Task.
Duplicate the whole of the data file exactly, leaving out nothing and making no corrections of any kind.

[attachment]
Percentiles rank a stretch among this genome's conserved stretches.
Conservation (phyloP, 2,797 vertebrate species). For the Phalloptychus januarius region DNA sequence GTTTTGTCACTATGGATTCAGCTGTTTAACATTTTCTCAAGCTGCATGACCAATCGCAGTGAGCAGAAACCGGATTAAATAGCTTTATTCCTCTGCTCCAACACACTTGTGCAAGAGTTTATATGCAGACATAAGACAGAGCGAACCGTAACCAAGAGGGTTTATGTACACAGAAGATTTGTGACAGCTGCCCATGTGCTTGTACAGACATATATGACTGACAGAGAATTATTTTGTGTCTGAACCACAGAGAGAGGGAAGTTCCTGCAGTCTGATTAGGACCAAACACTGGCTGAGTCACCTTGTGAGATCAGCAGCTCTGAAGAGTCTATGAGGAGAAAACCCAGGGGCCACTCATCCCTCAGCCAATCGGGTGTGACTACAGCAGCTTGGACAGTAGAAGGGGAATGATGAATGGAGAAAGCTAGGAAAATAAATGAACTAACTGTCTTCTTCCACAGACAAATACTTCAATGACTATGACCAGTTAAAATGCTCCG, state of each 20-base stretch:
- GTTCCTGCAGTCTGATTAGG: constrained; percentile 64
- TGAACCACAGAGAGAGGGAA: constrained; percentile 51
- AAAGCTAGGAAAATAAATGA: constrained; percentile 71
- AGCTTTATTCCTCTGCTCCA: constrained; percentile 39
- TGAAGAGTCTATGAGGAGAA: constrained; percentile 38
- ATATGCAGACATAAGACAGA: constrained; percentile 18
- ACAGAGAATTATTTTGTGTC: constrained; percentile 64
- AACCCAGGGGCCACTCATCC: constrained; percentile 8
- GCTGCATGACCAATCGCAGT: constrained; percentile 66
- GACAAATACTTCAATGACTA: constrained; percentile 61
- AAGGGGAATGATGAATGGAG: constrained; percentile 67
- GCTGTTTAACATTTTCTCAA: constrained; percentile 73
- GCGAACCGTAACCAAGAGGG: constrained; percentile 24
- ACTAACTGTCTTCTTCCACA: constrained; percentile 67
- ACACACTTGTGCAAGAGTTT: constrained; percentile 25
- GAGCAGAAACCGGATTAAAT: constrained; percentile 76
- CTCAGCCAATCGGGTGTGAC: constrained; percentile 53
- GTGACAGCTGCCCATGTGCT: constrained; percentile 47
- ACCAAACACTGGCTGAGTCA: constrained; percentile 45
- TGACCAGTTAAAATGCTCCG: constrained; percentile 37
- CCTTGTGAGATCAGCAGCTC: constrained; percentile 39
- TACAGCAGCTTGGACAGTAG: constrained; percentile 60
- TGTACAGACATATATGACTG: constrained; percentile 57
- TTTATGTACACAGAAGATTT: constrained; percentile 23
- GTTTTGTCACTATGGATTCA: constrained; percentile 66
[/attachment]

Percentiles rank a stretch among this genome's conserved stretches.
Conservation (phyloP, 2,797 vertebrate species). For the Phalloptychus januarius region DNA sequence GTTTTGTCACTATGGATTCAGCTGTTTAACATTTTCTCAAGCTGCATGACCAATCGCAGTGAGCAGAAACCGGATTAAATAGCTTTATTCCTCTGCTCCAACACACTTGTGCAAGAGTTTATATGCAGACATAAGACAGAGCGAACCGTAACCAAGAGGGTTTATGTACACAGAAGATTTGTGACAGCTGCCCATGTGCTTGTACAGACATATATGACTGACAGAGAATTATTTTGTGTCTGAACCACAGAGAGAGGGAAGTTCCTGCAGTCTGATTAGGACCAAACACTGGCTGAGTCACCTTGTGAGATCAGCAGCTCTGAAGAGTCTATGAGGAGAAAACCCAGGGGCCACTCATCCCTCAGCCAATCGGGTGTGACTACAGCAGCTTGGACAGTAGAAGGGGAATGATGAATGGAGAAAGCTAGGAAAATAAATGAACTAACTGTCTTCTTCCACAGACAAATACTTCAATGACTATGACCAGTTAAAATGCTCCG, state of each 20-base stretch:
- GTTCCTGCAGTCTGATTAGG: constrained; percentile 64
- TGAACCACAGAGAGAGGGAA: constrained; percentile 51
- AAAGCTAGGAAAATAAATGA: constrained; percentile 71
- AGCTTTATTCCTCTGCTCCA: constrained; percentile 39
- TGAAGAGTCTATGAGGAGAA: constrained; percentile 38
- ATATGCAGACATAAGACAGA: constrained; percentile 18
- ACAGAGAATTATTTTGTGTC: constrained; percentile 64
- AACCCAGGGGCCACTCATCC: constrained; percentile 8
- GCTGCATGACCAATCGCAGT: constrained; percentile 66
- GACAAATACTTCAATGACTA: constrained; percentile 61
- AAGGGGAATGATGAATGGAG: constrained; percentile 67
- GCTGTTTAACATTTTCTCAA: constrained; percentile 73
- GCGAACCGTAACCAAGAGGG: constrained; percentile 24
- ACTAACTGTCTTCTTCCACA: constrained; percentile 67
- ACACACTTGTGCAAGAGTTT: constrained; percentile 25
- GAGCAGAAACCGGATTAAAT: constrained; percentile 76
- CTCAGCCAATCGGGTGTGAC: constrained; percentile 53
- GTGACAGCTGCCCATGTGCT: constrained; percentile 47
- ACCAAACACTGGCTGAGTCA: constrained; percentile 45
- TGACCAGTTAAAATGCTCCG: constrained; percentile 37
- CCTTGTGAGATCAGCAGCTC: constrained; percentile 39
- TACAGCAGCTTGGACAGTAG: constrained; percentile 60
- TGTACAGACATATATGACTG: constrained; percentile 57
- TTTATGTACACAGAAGATTT: constrained; percentile 23
- GTTTTGTCACTATGGATTCA: constrained; percentile 66